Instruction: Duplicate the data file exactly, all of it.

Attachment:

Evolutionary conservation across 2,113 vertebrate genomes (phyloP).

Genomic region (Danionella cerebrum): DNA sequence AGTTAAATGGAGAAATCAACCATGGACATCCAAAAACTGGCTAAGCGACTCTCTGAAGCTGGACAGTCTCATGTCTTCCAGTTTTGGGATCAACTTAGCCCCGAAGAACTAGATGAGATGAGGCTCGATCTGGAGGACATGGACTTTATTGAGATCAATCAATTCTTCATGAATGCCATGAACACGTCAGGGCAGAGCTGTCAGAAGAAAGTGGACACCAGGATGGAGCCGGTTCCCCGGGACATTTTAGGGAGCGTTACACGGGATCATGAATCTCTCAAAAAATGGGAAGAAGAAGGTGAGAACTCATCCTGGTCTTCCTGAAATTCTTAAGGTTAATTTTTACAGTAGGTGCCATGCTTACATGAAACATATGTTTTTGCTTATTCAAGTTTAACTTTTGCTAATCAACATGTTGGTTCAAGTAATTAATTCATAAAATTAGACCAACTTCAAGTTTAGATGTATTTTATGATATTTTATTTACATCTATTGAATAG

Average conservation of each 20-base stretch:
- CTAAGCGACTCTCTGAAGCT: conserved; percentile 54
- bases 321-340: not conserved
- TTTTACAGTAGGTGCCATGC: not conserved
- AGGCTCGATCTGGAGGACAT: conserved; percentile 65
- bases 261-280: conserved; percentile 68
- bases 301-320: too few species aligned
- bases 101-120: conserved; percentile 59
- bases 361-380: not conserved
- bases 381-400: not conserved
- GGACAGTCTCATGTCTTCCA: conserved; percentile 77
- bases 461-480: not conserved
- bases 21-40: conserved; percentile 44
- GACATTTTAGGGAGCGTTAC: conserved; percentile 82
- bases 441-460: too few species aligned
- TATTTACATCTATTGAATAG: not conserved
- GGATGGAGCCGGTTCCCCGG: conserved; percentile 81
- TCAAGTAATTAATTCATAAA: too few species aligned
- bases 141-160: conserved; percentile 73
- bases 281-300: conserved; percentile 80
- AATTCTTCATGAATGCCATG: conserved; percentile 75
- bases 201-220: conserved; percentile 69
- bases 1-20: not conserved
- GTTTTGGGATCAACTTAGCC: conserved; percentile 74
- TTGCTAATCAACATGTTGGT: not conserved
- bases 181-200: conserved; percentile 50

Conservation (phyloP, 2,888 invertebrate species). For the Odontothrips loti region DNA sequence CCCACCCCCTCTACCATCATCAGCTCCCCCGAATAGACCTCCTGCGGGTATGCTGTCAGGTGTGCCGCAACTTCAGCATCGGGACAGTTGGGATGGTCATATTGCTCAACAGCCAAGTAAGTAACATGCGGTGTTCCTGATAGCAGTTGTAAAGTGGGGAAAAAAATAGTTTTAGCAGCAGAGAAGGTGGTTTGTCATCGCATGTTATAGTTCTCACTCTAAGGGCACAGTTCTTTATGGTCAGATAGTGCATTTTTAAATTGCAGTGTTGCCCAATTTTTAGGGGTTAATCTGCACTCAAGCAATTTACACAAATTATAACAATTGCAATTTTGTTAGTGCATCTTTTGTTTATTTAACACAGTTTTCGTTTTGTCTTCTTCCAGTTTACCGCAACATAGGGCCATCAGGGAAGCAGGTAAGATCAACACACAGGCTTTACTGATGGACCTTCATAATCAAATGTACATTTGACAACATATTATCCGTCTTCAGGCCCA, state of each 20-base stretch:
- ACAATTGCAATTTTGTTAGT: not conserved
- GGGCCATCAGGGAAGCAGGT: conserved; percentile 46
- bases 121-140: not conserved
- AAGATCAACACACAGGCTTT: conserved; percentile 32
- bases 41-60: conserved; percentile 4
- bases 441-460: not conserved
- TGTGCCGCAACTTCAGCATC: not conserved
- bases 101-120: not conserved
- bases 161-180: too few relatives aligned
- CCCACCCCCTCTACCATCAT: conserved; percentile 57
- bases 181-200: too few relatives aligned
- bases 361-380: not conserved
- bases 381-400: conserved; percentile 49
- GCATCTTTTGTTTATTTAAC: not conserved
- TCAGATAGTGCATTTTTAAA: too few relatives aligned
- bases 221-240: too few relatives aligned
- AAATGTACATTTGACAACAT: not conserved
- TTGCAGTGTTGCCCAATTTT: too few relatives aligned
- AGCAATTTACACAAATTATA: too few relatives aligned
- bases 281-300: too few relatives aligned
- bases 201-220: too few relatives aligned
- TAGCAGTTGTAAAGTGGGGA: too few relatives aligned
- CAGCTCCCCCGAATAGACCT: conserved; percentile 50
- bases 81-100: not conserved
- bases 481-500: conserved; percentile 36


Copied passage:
Evolutionary conservation across 2,113 vertebrate genomes (phyloP).

Genomic region (Danionella cerebrum): DNA sequence AGTTAAATGGAGAAATCAACCATGGACATCCAAAAACTGGCTAAGCGACTCTCTGAAGCTGGACAGTCTCATGTCTTCCAGTTTTGGGATCAACTTAGCCCCGAAGAACTAGATGAGATGAGGCTCGATCTGGAGGACATGGACTTTATTGAGATCAATCAATTCTTCATGAATGCCATGAACACGTCAGGGCAGAGCTGTCAGAAGAAAGTGGACACCAGGATGGAGCCGGTTCCCCGGGACATTTTAGGGAGCGTTACACGGGATCATGAATCTCTCAAAAAATGGGAAGAAGAAGGTGAGAACTCATCCTGGTCTTCCTGAAATTCTTAAGGTTAATTTTTACAGTAGGTGCCATGCTTACATGAAACATATGTTTTTGCTTATTCAAGTTTAACTTTTGCTAATCAACATGTTGGTTCAAGTAATTAATTCATAAAATTAGACCAACTTCAAGTTTAGATGTATTTTATGATATTTTATTTACATCTATTGAATAG

Average conservation of each 20-base stretch:
- CTAAGCGACTCTCTGAAGCT: conserved; percentile 54
- bases 321-340: not conserved
- TTTTACAGTAGGTGCCATGC: not conserved
- AGGCTCGATCTGGAGGACAT: conserved; percentile 65
- bases 261-280: conserved; percentile 68
- bases 301-320: too few species aligned
- bases 101-120: conserved; percentile 59
- bases 361-380: not conserved
- bases 381-400: not conserved
- GGACAGTCTCATGTCTTCCA: conserved; percentile 77
- bases 461-480: not conserved
- bases 21-40: conserved; percentile 44
- GACATTTTAGGGAGCGTTAC: conserved; percentile 82
- bases 441-460: too few species aligned
- TATTTACATCTATTGAATAG: not conserved
- GGATGGAGCCGGTTCCCCGG: conserved; percentile 81
- TCAAGTAATTAATTCATAAA: too few species aligned
- bases 141-160: conserved; percentile 73
- bases 281-300: conserved; percentile 80
- AATTCTTCATGAATGCCATG: conserved; percentile 75
- bases 201-220: conserved; percentile 69
- bases 1-20: not conserved
- GTTTTGGGATCAACTTAGCC: conserved; percentile 74
- TTGCTAATCAACATGTTGGT: not conserved
- bases 181-200: conserved; percentile 50

Conservation (phyloP, 2,888 invertebrate species). For the Odontothrips loti region DNA sequence CCCACCCCCTCTACCATCATCAGCTCCCCCGAATAGACCTCCTGCGGGTATGCTGTCAGGTGTGCCGCAACTTCAGCATCGGGACAGTTGGGATGGTCATATTGCTCAACAGCCAAGTAAGTAACATGCGGTGTTCCTGATAGCAGTTGTAAAGTGGGGAAAAAAATAGTTTTAGCAGCAGAGAAGGTGGTTTGTCATCGCATGTTATAGTTCTCACTCTAAGGGCACAGTTCTTTATGGTCAGATAGTGCATTTTTAAATTGCAGTGTTGCCCAATTTTTAGGGGTTAATCTGCACTCAAGCAATTTACACAAATTATAACAATTGCAATTTTGTTAGTGCATCTTTTGTTTATTTAACACAGTTTTCGTTTTGTCTTCTTCCAGTTTACCGCAACATAGGGCCATCAGGGAAGCAGGTAAGATCAACACACAGGCTTTACTGATGGACCTTCATAATCAAATGTACATTTGACAACATATTATCCGTCTTCAGGCCCA, state of each 20-base stretch:
- ACAATTGCAATTTTGTTAGT: not conserved
- GGGCCATCAGGGAAGCAGGT: conserved; percentile 46
- bases 121-140: not conserved
- AAGATCAACACACAGGCTTT: conserved; percentile 32
- bases 41-60: conserved; percentile 4
- bases 441-460: not conserved
- TGTGCCGCAACTTCAGCATC: not conserved
- bases 101-120: not conserved
- bases 161-180: too few relatives aligned
- CCCACCCCCTCTACCATCAT: conserved; percentile 57
- bases 181-200: too few relatives aligned
- bases 361-380: not conserved
- bases 381-400: conserved; percentile 49
- GCATCTTTTGTTTATTTAAC: not conserved
- TCAGATAGTGCATTTTTAAA: too few relatives aligned
- bases 221-240: too few relatives aligned
- AAATGTACATTTGACAACAT: not conserved
- TTGCAGTGTTGCCCAATTTT: too few relatives aligned
- AGCAATTTACACAAATTATA: too few relatives aligned
- bases 281-300: too few relatives aligned
- bases 201-220: too few relatives aligned
- TAGCAGTTGTAAAGTGGGGA: too few relatives aligned
- CAGCTCCCCCGAATAGACCT: conserved; percentile 50
- bases 81-100: not conserved
- bases 481-500: conserved; percentile 36